Nashville Pussy

High as Hell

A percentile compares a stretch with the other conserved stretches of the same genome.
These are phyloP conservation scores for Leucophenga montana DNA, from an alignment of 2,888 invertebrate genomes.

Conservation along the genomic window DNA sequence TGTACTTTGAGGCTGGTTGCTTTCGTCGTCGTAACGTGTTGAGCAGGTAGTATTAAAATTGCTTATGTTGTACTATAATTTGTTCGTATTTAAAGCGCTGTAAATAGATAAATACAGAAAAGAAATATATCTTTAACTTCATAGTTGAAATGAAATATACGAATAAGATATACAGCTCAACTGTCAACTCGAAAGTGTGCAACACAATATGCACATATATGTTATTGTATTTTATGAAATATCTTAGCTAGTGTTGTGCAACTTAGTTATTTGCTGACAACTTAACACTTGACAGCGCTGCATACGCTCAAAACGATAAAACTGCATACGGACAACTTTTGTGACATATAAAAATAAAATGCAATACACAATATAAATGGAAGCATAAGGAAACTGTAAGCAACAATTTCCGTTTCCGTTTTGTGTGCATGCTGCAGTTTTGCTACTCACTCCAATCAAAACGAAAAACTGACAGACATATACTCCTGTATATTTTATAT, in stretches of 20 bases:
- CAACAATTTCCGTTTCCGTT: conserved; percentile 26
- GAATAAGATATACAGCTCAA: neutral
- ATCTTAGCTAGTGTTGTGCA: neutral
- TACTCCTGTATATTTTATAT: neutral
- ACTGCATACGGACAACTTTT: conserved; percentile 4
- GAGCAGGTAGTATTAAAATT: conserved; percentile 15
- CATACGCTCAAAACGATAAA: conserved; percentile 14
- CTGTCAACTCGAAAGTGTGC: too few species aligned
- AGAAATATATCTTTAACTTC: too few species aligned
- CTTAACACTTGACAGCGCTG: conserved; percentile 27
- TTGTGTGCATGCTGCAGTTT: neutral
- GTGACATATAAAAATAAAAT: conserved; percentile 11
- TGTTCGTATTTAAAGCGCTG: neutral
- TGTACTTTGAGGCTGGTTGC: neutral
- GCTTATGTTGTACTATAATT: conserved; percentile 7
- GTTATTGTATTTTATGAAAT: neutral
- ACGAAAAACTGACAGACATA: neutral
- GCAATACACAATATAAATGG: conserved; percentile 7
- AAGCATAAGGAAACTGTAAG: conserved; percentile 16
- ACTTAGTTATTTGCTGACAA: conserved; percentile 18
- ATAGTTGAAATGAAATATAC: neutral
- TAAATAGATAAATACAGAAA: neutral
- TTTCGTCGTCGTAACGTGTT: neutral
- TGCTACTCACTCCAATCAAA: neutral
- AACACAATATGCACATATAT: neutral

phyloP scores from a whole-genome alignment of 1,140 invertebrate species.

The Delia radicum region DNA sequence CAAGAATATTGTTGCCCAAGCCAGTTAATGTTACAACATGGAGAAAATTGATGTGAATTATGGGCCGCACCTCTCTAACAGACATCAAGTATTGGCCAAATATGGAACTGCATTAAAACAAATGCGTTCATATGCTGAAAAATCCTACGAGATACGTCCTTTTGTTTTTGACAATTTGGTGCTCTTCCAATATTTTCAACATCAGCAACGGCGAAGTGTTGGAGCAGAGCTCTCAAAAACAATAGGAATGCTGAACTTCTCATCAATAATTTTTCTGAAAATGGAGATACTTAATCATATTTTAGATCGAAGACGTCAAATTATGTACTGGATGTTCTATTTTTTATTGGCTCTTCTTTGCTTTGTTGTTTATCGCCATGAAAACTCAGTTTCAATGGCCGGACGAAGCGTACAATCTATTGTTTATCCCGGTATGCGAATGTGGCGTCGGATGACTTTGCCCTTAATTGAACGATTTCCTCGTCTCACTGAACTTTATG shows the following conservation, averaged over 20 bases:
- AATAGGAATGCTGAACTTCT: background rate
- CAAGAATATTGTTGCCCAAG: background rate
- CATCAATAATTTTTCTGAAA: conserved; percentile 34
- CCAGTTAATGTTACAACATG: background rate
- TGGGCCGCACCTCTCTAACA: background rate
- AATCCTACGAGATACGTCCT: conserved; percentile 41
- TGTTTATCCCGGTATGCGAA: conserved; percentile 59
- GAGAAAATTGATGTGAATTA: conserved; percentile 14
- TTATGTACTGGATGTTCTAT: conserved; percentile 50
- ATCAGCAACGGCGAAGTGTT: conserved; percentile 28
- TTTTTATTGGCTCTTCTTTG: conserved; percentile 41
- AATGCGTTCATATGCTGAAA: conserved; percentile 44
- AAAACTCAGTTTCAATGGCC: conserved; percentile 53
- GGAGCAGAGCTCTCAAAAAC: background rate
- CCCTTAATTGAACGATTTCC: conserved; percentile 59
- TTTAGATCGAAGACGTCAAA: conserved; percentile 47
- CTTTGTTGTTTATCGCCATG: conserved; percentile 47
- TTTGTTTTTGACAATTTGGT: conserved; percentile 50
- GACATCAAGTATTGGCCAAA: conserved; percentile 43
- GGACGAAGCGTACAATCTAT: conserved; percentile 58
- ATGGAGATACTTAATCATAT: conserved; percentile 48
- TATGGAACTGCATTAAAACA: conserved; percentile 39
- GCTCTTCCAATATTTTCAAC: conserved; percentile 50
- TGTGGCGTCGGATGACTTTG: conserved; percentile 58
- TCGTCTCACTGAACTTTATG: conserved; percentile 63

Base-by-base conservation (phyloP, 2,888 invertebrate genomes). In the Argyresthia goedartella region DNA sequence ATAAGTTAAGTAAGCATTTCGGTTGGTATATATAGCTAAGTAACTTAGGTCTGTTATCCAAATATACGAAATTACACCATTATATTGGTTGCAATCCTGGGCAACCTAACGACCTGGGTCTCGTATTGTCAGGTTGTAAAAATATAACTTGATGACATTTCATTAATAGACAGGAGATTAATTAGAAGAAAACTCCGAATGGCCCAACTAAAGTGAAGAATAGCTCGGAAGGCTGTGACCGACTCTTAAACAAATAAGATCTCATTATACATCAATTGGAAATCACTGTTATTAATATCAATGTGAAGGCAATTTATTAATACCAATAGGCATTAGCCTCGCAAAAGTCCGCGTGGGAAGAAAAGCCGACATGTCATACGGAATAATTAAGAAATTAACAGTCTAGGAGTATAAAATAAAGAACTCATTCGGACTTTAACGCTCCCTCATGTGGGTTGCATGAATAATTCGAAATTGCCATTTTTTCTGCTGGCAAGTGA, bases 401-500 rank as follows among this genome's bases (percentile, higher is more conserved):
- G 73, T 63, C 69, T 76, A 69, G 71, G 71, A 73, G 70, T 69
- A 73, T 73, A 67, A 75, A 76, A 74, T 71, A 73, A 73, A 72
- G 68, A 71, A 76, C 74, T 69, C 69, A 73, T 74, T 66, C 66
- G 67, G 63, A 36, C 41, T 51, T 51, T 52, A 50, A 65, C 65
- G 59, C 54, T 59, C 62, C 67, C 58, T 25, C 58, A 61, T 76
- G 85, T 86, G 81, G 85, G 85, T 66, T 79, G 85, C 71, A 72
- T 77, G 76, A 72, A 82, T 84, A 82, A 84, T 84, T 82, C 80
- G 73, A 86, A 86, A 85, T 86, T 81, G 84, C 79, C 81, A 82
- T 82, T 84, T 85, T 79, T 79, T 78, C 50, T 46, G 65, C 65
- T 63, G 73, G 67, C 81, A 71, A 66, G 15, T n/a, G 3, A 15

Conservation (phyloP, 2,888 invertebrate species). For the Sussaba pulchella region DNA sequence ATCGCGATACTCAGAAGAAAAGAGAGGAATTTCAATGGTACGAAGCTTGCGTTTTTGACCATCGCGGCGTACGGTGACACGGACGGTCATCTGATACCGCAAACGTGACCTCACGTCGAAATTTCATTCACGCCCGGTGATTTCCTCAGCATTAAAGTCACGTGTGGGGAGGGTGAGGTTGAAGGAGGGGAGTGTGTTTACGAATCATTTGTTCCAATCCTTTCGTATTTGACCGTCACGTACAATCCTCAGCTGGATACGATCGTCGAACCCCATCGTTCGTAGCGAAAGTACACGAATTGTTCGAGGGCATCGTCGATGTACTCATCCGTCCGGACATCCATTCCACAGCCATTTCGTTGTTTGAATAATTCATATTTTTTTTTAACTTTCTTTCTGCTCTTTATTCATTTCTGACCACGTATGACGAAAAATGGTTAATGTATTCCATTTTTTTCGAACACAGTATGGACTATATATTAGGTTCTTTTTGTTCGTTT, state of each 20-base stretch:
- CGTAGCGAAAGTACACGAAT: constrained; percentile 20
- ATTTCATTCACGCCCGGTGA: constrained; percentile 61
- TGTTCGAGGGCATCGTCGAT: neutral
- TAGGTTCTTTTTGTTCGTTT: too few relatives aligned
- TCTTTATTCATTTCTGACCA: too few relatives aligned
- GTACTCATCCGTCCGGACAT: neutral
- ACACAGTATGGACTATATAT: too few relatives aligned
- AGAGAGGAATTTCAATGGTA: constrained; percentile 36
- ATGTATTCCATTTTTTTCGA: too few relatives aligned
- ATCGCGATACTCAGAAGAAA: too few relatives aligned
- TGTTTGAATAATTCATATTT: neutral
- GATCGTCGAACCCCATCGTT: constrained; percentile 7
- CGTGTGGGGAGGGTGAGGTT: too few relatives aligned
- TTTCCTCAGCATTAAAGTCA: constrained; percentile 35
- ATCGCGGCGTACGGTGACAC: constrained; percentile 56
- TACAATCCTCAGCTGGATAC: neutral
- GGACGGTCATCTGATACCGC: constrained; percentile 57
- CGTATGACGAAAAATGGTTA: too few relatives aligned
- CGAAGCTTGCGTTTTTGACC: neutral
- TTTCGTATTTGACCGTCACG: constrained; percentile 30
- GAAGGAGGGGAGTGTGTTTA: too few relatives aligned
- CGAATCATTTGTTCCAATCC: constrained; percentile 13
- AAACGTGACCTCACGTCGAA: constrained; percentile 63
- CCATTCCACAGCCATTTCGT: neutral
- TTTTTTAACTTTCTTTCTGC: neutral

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Unrepentantly vulgar and sleazy, Nashville Pussy came storming out of the south in the late '90s, riding a wave of Southern rock and psychobilly to become a cult favorite among indie rockers and wannabe bikers alike. They got enough exposure and sales with their debut Let them Eat Pussy to be briefly signed to Mercury Records just before the Universal-Polygram merger that led to the mega-major jettisoning of any "marginal" act like the quartet. Nashville Pussy landed on their feet, signing to TVT and cutting their second album, High As Hell, with Fastback's Kurt Bloch. There was a certain amount of anticipation for the album when it hit the stores in the summer of 2000, since no other hard-rock band even tried to be as greasy, dirty, and fun as Nashville Pussy. Well, fun is a subjective term, of course, and not everybody will find this stupid, borderline obscene rock & roll fun. Honestly -- only a minority of rockers will find overpoweringly loud songs like "She's Got the Drugs" and "Blowjob from a Rattlesnake" contagious, but those that do will have a hard time turning down High as Hell. It's hardly an artistic progression from Let Them Eat Pussy -- it's more of a replication, really -- but that's not really a problem, since that's not what the group is about, anyway. Nashville Pussy is about sex, drugs, sleaze, and rock & roll. They're not about music or melody, they're about attitude. They can't sing, they avoid melodies like the plague, they don't even really write riffs, and when they do, it seems like they've stumbled upon them. What they do is make a lot of noise. With the assistance of Bloch, they make a lively, dynamic, visceral record, but it never transcends above the level of sheer noise because there's nothing to hold onto -- no riffs or hooks, nothing to distinguish one song from the next, apart from a couple of shouts or the extended jamming on the closing "Drive." Of course, that may not matter to a lot of their fans, since it just delivers 12 tracks that virtually duplicate the virtues of the debut -- and that may be all some listeners are looking for.

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